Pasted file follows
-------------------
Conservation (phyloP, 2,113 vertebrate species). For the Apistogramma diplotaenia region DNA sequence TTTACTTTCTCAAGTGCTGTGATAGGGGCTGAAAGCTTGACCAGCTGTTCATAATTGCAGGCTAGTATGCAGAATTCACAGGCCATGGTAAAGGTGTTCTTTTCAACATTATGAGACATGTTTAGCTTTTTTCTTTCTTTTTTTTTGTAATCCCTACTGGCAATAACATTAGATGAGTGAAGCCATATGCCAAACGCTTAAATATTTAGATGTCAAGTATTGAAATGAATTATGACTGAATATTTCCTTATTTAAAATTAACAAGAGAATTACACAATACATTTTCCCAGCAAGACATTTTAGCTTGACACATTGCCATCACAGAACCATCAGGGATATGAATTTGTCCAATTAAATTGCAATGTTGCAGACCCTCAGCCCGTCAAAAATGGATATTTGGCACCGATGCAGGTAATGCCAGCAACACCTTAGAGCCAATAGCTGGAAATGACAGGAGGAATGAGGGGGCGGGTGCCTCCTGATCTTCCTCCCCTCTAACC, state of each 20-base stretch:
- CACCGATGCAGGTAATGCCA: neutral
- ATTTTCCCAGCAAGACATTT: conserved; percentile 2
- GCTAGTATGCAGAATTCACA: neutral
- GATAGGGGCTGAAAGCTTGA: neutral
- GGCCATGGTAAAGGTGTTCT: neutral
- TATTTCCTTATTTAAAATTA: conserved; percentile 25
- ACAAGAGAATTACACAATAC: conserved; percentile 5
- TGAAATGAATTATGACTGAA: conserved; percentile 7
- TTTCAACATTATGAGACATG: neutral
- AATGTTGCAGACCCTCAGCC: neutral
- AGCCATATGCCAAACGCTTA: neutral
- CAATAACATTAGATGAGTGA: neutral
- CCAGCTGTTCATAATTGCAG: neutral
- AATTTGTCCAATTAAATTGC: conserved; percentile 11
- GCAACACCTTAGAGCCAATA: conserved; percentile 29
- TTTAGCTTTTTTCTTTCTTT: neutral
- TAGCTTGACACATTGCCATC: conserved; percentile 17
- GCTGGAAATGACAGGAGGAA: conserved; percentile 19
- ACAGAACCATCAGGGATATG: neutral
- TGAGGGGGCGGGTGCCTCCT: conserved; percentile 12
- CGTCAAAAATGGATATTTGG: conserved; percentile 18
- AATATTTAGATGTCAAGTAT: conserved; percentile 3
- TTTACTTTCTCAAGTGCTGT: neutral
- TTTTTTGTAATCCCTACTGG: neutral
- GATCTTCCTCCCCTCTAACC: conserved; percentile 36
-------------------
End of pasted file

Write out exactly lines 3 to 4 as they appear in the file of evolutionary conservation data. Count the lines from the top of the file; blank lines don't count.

- ATTTTCCCAGCAAGACATTT: conserved; percentile 2
- GCTAGTATGCAGAATTCACA: neutral